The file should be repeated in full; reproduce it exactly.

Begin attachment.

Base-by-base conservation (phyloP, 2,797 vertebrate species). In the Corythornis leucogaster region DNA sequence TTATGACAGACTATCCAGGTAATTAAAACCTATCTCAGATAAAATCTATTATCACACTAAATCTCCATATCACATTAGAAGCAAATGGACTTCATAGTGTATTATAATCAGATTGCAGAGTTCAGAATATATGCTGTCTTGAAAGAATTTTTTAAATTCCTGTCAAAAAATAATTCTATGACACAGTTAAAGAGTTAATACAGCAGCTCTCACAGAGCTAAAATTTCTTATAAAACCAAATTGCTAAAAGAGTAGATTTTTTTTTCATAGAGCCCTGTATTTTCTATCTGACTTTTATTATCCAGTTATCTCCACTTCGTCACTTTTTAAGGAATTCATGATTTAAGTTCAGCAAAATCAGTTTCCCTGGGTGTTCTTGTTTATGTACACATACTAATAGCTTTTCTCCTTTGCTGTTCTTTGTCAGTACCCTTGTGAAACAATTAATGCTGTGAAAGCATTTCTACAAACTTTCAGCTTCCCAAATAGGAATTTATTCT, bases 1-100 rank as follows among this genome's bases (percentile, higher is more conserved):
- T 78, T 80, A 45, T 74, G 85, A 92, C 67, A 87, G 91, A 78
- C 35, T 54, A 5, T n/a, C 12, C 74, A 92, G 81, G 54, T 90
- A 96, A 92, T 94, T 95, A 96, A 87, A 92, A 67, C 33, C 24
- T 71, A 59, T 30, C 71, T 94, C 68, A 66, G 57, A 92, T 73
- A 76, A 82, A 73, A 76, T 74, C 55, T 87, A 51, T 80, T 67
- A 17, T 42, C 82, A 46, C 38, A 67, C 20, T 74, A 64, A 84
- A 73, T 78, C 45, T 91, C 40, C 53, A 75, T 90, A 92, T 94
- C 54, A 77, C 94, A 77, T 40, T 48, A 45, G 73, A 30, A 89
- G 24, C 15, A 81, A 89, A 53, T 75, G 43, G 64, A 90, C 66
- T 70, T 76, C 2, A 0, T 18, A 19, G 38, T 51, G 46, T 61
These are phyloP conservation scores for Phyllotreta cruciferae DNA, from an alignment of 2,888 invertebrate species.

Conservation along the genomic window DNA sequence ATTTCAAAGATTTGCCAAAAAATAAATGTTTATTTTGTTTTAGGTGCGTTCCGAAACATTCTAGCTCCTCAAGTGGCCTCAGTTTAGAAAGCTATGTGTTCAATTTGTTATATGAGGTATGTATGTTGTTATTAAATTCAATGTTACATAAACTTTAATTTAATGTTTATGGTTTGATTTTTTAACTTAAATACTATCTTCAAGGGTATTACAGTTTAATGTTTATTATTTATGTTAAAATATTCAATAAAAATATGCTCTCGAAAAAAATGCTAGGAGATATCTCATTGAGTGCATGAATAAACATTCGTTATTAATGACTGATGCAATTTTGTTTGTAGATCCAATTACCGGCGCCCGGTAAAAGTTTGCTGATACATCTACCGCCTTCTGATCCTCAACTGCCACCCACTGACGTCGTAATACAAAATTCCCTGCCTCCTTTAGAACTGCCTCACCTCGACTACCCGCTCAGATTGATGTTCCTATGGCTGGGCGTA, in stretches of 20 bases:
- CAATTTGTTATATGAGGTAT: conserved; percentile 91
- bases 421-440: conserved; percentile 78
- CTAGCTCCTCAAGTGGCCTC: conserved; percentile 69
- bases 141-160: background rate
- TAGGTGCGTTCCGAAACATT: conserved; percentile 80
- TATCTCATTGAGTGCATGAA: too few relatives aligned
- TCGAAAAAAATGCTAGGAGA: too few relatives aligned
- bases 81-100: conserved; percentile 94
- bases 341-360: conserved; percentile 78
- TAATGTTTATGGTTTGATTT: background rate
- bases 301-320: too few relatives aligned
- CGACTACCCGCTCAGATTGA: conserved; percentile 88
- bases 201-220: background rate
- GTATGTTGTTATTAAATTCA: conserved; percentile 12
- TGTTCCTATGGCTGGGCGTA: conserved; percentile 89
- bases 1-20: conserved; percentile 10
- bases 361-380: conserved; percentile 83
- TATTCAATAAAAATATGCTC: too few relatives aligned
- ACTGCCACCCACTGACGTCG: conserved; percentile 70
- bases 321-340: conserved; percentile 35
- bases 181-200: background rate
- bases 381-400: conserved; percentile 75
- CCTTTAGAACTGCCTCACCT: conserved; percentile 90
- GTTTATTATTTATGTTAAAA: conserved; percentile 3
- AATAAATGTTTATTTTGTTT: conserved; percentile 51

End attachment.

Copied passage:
Base-by-base conservation (phyloP, 2,797 vertebrate species). In the Corythornis leucogaster region DNA sequence TTATGACAGACTATCCAGGTAATTAAAACCTATCTCAGATAAAATCTATTATCACACTAAATCTCCATATCACATTAGAAGCAAATGGACTTCATAGTGTATTATAATCAGATTGCAGAGTTCAGAATATATGCTGTCTTGAAAGAATTTTTTAAATTCCTGTCAAAAAATAATTCTATGACACAGTTAAAGAGTTAATACAGCAGCTCTCACAGAGCTAAAATTTCTTATAAAACCAAATTGCTAAAAGAGTAGATTTTTTTTTCATAGAGCCCTGTATTTTCTATCTGACTTTTATTATCCAGTTATCTCCACTTCGTCACTTTTTAAGGAATTCATGATTTAAGTTCAGCAAAATCAGTTTCCCTGGGTGTTCTTGTTTATGTACACATACTAATAGCTTTTCTCCTTTGCTGTTCTTTGTCAGTACCCTTGTGAAACAATTAATGCTGTGAAAGCATTTCTACAAACTTTCAGCTTCCCAAATAGGAATTTATTCT, bases 1-100 rank as follows among this genome's bases (percentile, higher is more conserved):
- T 78, T 80, A 45, T 74, G 85, A 92, C 67, A 87, G 91, A 78
- C 35, T 54, A 5, T n/a, C 12, C 74, A 92, G 81, G 54, T 90
- A 96, A 92, T 94, T 95, A 96, A 87, A 92, A 67, C 33, C 24
- T 71, A 59, T 30, C 71, T 94, C 68, A 66, G 57, A 92, T 73
- A 76, A 82, A 73, A 76, T 74, C 55, T 87, A 51, T 80, T 67
- A 17, T 42, C 82, A 46, C 38, A 67, C 20, T 74, A 64, A 84
- A 73, T 78, C 45, T 91, C 40, C 53, A 75, T 90, A 92, T 94
- C 54, A 77, C 94, A 77, T 40, T 48, A 45, G 73, A 30, A 89
- G 24, C 15, A 81, A 89, A 53, T 75, G 43, G 64, A 90, C 66
- T 70, T 76, C 2, A 0, T 18, A 19, G 38, T 51, G 46, T 61
These are phyloP conservation scores for Phyllotreta cruciferae DNA, from an alignment of 2,888 invertebrate species.

Conservation along the genomic window DNA sequence ATTTCAAAGATTTGCCAAAAAATAAATGTTTATTTTGTTTTAGGTGCGTTCCGAAACATTCTAGCTCCTCAAGTGGCCTCAGTTTAGAAAGCTATGTGTTCAATTTGTTATATGAGGTATGTATGTTGTTATTAAATTCAATGTTACATAAACTTTAATTTAATGTTTATGGTTTGATTTTTTAACTTAAATACTATCTTCAAGGGTATTACAGTTTAATGTTTATTATTTATGTTAAAATATTCAATAAAAATATGCTCTCGAAAAAAATGCTAGGAGATATCTCATTGAGTGCATGAATAAACATTCGTTATTAATGACTGATGCAATTTTGTTTGTAGATCCAATTACCGGCGCCCGGTAAAAGTTTGCTGATACATCTACCGCCTTCTGATCCTCAACTGCCACCCACTGACGTCGTAATACAAAATTCCCTGCCTCCTTTAGAACTGCCTCACCTCGACTACCCGCTCAGATTGATGTTCCTATGGCTGGGCGTA, in stretches of 20 bases:
- CAATTTGTTATATGAGGTAT: conserved; percentile 91
- bases 421-440: conserved; percentile 78
- CTAGCTCCTCAAGTGGCCTC: conserved; percentile 69
- bases 141-160: background rate
- TAGGTGCGTTCCGAAACATT: conserved; percentile 80
- TATCTCATTGAGTGCATGAA: too few relatives aligned
- TCGAAAAAAATGCTAGGAGA: too few relatives aligned
- bases 81-100: conserved; percentile 94
- bases 341-360: conserved; percentile 78
- TAATGTTTATGGTTTGATTT: background rate
- bases 301-320: too few relatives aligned
- CGACTACCCGCTCAGATTGA: conserved; percentile 88
- bases 201-220: background rate
- GTATGTTGTTATTAAATTCA: conserved; percentile 12
- TGTTCCTATGGCTGGGCGTA: conserved; percentile 89
- bases 1-20: conserved; percentile 10
- bases 361-380: conserved; percentile 83
- TATTCAATAAAAATATGCTC: too few relatives aligned
- ACTGCCACCCACTGACGTCG: conserved; percentile 70
- bases 321-340: conserved; percentile 35
- bases 181-200: background rate
- bases 381-400: conserved; percentile 75
- CCTTTAGAACTGCCTCACCT: conserved; percentile 90
- GTTTATTATTTATGTTAAAA: conserved; percentile 3
- AATAAATGTTTATTTTGTTT: conserved; percentile 51